Global malaria vector maps, by necessity, must simplify a complex diversity of numerous interacting and sympatric anopheline species. Such simplification refines the information down to a minimum, indicating only the primary vector(s) at each location and provides users, such as public health officials, modellers and opinion formers, with a global and regional picture that is easy to digest and utilise for scientific, operational and advocacy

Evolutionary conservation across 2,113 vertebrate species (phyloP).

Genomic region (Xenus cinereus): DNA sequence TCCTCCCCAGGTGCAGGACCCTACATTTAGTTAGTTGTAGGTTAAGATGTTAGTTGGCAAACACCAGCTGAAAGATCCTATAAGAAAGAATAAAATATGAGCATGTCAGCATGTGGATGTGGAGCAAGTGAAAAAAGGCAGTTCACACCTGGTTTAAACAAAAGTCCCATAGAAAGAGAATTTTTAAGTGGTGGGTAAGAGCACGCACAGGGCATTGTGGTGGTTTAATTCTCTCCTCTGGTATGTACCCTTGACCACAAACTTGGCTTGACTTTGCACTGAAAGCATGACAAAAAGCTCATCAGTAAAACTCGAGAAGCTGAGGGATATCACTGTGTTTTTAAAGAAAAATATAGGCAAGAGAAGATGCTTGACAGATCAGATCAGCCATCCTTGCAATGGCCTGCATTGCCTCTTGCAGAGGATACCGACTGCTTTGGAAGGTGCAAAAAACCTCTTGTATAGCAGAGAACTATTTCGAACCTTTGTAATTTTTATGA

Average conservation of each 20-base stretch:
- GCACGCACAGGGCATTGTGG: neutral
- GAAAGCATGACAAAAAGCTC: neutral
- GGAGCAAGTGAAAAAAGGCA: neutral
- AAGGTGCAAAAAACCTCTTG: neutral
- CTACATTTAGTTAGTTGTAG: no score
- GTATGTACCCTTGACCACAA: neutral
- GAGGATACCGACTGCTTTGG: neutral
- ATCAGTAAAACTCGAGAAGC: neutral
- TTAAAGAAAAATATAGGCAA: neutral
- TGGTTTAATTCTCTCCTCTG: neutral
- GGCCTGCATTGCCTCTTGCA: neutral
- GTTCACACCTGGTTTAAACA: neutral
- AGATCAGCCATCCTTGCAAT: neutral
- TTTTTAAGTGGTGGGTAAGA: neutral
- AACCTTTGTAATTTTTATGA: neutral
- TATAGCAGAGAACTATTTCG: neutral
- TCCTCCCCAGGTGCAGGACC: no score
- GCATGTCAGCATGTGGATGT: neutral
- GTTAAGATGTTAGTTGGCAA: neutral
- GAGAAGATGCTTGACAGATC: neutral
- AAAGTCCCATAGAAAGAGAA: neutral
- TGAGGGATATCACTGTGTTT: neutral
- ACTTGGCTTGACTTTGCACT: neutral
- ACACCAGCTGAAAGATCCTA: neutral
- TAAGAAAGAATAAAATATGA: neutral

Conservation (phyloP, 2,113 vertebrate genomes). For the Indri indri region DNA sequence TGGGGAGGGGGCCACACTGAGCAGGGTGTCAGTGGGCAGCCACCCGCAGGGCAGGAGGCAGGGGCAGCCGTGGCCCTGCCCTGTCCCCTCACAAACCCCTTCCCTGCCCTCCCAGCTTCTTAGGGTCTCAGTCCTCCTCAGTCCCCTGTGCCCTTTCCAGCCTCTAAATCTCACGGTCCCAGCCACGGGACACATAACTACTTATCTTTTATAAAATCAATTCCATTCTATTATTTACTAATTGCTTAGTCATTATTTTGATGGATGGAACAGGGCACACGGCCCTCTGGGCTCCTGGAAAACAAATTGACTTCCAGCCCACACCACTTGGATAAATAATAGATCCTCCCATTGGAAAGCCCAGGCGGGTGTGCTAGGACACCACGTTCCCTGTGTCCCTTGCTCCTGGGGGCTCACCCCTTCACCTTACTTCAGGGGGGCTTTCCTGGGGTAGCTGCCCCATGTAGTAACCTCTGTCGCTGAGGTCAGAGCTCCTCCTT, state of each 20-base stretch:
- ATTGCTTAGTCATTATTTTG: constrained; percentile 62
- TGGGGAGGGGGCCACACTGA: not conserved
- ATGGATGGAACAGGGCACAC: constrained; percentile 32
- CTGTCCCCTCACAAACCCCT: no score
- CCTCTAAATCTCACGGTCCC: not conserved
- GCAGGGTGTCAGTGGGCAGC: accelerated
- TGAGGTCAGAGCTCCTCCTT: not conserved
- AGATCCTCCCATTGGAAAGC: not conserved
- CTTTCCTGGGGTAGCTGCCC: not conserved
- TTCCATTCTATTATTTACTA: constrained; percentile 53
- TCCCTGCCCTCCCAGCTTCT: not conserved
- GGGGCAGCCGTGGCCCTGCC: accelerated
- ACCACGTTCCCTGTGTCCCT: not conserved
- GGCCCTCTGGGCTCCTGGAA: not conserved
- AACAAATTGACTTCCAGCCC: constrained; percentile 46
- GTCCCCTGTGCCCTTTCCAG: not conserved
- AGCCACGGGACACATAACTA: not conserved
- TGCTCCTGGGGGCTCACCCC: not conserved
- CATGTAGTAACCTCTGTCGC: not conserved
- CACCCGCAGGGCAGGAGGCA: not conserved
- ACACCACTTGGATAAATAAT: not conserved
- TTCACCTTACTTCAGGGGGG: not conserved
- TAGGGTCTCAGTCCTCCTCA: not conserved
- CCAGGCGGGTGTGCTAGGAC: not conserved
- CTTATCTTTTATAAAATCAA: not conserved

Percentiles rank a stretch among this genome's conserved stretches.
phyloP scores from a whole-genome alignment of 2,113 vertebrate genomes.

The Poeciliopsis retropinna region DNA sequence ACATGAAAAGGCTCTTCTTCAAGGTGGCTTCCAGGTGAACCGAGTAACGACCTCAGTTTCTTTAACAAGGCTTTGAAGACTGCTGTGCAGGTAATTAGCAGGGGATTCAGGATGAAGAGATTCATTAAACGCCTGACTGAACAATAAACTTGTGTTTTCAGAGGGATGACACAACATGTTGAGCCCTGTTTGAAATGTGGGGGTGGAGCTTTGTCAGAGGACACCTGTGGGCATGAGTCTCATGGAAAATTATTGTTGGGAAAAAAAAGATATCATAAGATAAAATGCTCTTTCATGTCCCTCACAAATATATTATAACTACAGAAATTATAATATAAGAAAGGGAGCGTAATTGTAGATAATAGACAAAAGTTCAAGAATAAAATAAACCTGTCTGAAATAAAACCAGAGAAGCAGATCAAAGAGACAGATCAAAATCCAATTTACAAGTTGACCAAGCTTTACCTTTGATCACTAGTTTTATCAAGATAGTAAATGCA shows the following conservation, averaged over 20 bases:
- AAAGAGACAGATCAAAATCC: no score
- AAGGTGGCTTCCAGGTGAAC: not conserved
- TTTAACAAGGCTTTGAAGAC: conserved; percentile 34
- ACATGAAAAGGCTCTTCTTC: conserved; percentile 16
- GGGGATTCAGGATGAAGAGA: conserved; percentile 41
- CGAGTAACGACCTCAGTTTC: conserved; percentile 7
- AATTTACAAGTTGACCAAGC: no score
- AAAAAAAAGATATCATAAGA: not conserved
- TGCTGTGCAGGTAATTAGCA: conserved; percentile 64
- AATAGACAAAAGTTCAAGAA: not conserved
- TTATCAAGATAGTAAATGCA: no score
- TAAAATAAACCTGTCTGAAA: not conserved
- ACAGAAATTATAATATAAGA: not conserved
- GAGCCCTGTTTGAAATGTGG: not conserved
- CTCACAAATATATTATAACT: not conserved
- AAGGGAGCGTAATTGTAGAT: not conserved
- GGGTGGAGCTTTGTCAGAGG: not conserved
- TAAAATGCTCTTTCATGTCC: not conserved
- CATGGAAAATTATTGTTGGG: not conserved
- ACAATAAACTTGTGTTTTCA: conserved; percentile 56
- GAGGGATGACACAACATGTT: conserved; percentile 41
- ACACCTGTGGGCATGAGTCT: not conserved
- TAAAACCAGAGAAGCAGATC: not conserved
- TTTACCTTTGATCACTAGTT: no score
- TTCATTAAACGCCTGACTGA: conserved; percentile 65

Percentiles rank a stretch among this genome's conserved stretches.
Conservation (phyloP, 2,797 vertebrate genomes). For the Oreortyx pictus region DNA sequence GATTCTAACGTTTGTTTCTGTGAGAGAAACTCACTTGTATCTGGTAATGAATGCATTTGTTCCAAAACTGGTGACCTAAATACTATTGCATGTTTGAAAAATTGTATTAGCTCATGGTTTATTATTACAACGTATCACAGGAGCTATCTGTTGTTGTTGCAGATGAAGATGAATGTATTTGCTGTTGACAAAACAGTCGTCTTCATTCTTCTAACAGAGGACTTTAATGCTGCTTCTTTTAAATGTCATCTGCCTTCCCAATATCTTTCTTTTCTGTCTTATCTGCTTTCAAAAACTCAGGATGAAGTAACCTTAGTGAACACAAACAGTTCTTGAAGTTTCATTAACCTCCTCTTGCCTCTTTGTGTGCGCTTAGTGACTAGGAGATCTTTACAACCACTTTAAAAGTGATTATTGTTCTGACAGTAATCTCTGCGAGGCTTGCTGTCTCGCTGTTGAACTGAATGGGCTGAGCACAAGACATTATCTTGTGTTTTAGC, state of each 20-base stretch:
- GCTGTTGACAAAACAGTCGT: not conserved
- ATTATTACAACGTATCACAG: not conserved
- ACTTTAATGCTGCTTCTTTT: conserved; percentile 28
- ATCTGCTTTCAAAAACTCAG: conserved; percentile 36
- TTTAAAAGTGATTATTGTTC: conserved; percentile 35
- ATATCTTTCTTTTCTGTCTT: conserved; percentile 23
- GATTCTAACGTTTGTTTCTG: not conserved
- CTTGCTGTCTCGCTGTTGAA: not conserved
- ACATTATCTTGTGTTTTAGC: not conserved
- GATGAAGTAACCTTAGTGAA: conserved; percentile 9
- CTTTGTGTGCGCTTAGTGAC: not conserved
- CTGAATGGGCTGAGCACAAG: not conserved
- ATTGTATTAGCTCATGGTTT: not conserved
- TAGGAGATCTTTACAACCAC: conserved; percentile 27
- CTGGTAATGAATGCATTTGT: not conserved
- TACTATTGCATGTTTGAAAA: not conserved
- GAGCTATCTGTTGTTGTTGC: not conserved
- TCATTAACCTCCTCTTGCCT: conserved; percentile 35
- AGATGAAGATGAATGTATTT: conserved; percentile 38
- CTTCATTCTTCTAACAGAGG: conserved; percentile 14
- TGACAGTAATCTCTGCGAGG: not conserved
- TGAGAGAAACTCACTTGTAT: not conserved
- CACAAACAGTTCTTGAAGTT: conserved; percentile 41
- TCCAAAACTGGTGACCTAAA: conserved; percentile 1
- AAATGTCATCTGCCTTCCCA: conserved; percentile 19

Global maps have long been used to aid in visualising the malaria problem. These include the vector species map of May  and the 12 zones of malaria epidemiology described by Macdonald , determined using broad climatic ranges and physical land features, as well as consideration of the known distribution of the major anopheline vectors at the time. More recently Mouch et al.  updated Macdonald’s map, reassigning the 12 zones into more conventional biogeographical regions. This history of malaria vector (or vector-associated) visualisation indicates a past appetite for such maps, continuing more recently with Kiszewski et al. publishing a global distribution map for the major malaria vectors in 2004. Their map was created to aid the authors in the development of a malaria transmission ‘stability’ map, but has since been adopted widely within the malaria research community and reproduced in many publications (their paper is listed as being cited 81 times in Web of Science and 37 times in PubMED). There is, therefore, a substantial and continuing demand for global maps of the major vectors of malaria.